Sean Van Staden
4 minute read
17 Oct 2015
8:00 am

Master the nitty-gritty and you’ll be fine

Sean Van Staden

I hope your training for your first duathlon is going well and you are feeling more confident with each training session.

I am going to discuss an area of the sport which is often referred to as the fourth element to multisports events, called the transition. This is when you change over from a swim to a cycle and then a run, or from a run to a cycle to a run.

You have stations where you store all your vitals which you may need to change attire, sporting equipment and even rest for a moment. Transitions are critical to tri- and duathletes and if you are competing for a win, they can help you or cost you dearly.

If you consider that the difference between first and second place in top male athletes is 6.6 seconds and top female athletes is 3.2 seconds and the time taken to eat an energy bar, then you will realise there is not really any time to waste. Just think how important a pit stop is for a Formula One car.

It is makeor-break for them and so too for triathletes and duathletes. You’re a beginner and competing for the fun of it so don’t worry about rushing the transition area. For a newbie, it should take you 2 minutes 45 seconds on average in the areas, but if it takes you five or more while you catch your breath, then so be it. Remember it’s about finishing, fun and the experience. Here is a short checklist for you to make sure you have everything covered.

Equipment: Make sure you have comfortably fitting running shoes for your run and pack an extra pair of socks In case your socks get soaked with sweat. There is nothing worse than running in wet socks, I can promise you that.

Pack a cap, an extra shirt just in case and some shades. It is your first event so it wouldn’t hurt to get a pocket-size first aid kit that contains antiseptic cream, plasters, a small bandage and sunscreen. There are medics on route, but sometimes you can repair little scrapes and scratches yourself. It is also highly recommended that you bring some KY Jelly or Vaseline along.

Take your mind out of the gutter, during your run and then cycle, you might experience quite a bit of chaffing on your inner thighs and these lubricants help to prevent and soothe the pain. Don’t forget your map and race identification.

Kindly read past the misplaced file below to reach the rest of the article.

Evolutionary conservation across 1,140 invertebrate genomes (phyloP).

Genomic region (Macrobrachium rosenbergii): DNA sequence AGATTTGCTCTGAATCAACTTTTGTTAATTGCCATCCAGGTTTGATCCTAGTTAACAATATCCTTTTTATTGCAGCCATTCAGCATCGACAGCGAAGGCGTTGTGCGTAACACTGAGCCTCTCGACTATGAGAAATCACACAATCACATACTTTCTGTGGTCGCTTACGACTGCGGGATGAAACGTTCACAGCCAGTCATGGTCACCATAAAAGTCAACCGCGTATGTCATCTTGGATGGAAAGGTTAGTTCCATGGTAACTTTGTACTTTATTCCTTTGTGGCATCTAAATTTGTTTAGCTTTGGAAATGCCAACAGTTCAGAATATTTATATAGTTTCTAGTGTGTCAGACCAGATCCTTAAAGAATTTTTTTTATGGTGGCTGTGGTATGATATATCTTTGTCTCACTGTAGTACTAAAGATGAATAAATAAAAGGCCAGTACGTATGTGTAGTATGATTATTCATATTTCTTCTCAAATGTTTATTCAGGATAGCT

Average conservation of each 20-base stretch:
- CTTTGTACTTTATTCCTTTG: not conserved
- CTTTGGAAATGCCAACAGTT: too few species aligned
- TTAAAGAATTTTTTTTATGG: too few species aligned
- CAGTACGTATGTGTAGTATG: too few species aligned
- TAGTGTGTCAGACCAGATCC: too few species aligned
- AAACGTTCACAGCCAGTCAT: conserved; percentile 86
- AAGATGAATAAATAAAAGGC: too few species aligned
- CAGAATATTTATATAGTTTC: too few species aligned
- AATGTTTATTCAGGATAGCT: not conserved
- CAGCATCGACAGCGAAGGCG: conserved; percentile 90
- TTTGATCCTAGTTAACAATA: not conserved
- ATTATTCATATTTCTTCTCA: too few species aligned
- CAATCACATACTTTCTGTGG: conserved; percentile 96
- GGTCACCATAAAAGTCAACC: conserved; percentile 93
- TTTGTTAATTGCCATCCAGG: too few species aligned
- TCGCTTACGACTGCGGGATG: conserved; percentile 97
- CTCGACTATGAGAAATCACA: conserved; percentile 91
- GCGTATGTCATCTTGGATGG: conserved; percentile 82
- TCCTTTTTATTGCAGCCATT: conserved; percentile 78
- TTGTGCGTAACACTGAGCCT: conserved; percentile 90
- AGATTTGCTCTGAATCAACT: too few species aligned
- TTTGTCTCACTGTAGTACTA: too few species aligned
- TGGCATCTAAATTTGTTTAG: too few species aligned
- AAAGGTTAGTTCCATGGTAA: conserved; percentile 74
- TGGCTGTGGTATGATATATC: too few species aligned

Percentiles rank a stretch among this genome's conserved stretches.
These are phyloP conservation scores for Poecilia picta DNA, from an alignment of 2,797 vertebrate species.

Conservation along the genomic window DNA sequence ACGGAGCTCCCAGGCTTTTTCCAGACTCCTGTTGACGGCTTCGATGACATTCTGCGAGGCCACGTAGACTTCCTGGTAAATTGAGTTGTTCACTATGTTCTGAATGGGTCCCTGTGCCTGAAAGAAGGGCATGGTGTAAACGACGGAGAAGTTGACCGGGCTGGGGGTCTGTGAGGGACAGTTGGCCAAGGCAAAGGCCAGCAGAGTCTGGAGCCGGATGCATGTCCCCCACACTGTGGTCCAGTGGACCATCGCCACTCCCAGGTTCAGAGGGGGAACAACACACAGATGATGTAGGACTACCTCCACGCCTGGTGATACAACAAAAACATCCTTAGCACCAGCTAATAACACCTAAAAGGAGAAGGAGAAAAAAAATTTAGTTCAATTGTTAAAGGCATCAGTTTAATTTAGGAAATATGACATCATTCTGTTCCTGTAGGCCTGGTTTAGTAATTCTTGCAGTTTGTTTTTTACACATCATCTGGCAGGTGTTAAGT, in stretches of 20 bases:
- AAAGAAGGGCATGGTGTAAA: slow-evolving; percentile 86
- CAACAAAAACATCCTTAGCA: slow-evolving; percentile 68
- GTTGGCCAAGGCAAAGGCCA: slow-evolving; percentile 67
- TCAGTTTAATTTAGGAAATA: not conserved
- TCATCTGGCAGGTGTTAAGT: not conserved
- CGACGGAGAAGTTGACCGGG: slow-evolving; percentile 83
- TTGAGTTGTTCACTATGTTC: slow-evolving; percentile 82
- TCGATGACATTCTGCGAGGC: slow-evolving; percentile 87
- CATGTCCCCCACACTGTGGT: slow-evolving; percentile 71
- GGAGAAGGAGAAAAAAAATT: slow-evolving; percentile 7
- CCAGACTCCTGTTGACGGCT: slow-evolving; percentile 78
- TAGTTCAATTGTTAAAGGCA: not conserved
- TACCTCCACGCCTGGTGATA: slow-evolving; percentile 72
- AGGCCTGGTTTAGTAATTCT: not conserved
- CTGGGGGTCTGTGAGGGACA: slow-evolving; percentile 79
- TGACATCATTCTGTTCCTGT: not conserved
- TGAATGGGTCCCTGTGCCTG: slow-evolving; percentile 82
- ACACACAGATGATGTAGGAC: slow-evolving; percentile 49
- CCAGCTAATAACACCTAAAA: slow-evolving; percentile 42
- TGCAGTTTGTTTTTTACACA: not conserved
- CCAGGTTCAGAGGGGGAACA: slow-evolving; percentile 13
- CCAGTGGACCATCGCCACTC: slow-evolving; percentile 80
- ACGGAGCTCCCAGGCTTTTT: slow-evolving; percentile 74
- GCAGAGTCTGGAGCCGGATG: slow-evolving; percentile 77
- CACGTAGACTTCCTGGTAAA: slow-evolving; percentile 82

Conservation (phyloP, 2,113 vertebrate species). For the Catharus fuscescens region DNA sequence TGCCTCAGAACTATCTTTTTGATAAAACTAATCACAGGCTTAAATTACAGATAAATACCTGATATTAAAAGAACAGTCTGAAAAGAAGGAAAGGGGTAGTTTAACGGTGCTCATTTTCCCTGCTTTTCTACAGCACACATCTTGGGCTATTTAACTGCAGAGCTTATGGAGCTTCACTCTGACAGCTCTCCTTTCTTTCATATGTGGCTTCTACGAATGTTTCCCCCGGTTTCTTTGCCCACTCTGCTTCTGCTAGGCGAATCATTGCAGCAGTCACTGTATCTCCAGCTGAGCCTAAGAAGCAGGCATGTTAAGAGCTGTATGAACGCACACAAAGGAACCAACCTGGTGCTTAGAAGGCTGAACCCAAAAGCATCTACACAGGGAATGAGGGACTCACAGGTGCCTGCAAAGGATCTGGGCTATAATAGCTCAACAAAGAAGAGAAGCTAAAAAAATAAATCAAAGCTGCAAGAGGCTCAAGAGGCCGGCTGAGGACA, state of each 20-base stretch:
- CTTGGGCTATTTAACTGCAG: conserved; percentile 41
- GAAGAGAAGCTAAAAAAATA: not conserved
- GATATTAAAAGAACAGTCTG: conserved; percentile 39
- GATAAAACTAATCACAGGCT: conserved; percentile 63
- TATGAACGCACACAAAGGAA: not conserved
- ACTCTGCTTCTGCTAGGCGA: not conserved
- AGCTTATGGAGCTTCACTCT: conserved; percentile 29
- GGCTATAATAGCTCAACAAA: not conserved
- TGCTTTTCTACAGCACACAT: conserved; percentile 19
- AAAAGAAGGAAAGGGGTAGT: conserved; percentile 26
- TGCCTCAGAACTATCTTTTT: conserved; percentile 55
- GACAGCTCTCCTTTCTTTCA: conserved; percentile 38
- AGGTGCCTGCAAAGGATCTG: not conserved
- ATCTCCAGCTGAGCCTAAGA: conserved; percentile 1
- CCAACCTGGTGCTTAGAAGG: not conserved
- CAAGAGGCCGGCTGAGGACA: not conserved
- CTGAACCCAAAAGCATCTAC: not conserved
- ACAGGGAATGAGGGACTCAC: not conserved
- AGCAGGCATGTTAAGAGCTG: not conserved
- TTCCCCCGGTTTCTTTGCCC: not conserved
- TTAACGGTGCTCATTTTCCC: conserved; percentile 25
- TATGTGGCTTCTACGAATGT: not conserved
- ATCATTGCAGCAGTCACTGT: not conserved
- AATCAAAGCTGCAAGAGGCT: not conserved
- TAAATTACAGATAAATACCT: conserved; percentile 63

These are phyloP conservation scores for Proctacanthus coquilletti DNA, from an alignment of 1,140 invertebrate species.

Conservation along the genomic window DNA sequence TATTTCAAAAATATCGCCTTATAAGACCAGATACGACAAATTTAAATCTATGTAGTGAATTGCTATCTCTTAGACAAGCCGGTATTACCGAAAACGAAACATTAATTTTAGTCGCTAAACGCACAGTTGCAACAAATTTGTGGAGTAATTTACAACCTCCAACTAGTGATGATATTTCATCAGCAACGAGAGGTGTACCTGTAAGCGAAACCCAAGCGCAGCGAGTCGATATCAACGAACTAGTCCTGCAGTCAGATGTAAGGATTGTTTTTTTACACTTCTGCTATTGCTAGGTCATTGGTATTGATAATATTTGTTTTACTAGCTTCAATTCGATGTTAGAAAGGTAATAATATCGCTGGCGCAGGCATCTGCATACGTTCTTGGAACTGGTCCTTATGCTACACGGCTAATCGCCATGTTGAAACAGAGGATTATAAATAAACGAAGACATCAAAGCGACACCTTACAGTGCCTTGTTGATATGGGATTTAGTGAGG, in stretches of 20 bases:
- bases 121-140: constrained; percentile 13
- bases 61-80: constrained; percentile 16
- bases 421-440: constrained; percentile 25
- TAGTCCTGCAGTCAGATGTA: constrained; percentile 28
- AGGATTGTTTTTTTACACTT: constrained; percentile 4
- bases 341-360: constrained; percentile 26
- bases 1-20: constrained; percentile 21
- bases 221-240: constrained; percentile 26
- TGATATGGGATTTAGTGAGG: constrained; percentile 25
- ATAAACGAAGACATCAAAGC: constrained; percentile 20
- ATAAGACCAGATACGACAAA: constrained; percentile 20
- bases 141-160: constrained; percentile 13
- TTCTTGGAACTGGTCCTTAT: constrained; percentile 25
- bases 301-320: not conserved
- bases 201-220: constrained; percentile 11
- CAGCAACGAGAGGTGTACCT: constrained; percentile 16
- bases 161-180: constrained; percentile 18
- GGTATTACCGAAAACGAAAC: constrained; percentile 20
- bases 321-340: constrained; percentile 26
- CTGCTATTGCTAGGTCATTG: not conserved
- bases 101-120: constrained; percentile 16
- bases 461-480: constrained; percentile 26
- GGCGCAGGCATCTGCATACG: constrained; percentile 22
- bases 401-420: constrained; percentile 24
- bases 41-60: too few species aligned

Discovery have created an innovative system which will guide you to where your numbers need to be placed during next weekend’s Sandton Duathlon. More information of this can be found in the induction talks prior to the event.

Nutrition: If you’re competing in the sprint or super sprint events, the distances are short incomparison to full triathlons and Ironman challenges and therefore the nutritional needs for your race are different. I got in touch with Mark Wolff, one of the directors of 32GI and a sports nutritionist to amateur and professional endurance athletes.

Mark’s best advice for you is to keep it simple and clean. “Your meal the night before needs to be light; most athletes tend to carbo-load and overdo it and they just end up having a bad night’s rest because your body is trying to digest the overloaded quantity of food.” Mark believes breakfast is the first discipline in competing.

Start your day off with a 400-calorie breakfast consisting of complex carbs, proteins and fats. Scrambled eggs on low GI rye toast with some avocado will do just fine. He says there is no need to overdo it with gels and pre-loading carb drinks. If you were competing in a longer distance race, then the game plan would be different.

Sip on water throughout your race but during your transition period, have some form of carbohydrate. The carbs won’t give you the boost you think they will, but will allow for better absorption of water into your body. It is important to remember you don’t want to spike your body with too many carbs since what goes up must come down and when your body is on a down, you are going to hate every minute of your run and cycle.

Take race tip advice from South African wonder woman Caroline Bosman who won both the Two Oceans and Comrades Marathon in one year: “I want to feel stable when I compete and that means making sure my blood sugar levels are always in check.”

You have your advice on training, you have your advice on nutrition, there is only one thing left to do; meet me at the starting line.

32GI have graciously sponsored three nutrition hampers valued at over R2 000. Answer this simple question: Where is the Discovery Duathlon taking place?

Tweet your answer to @SeanVStaden.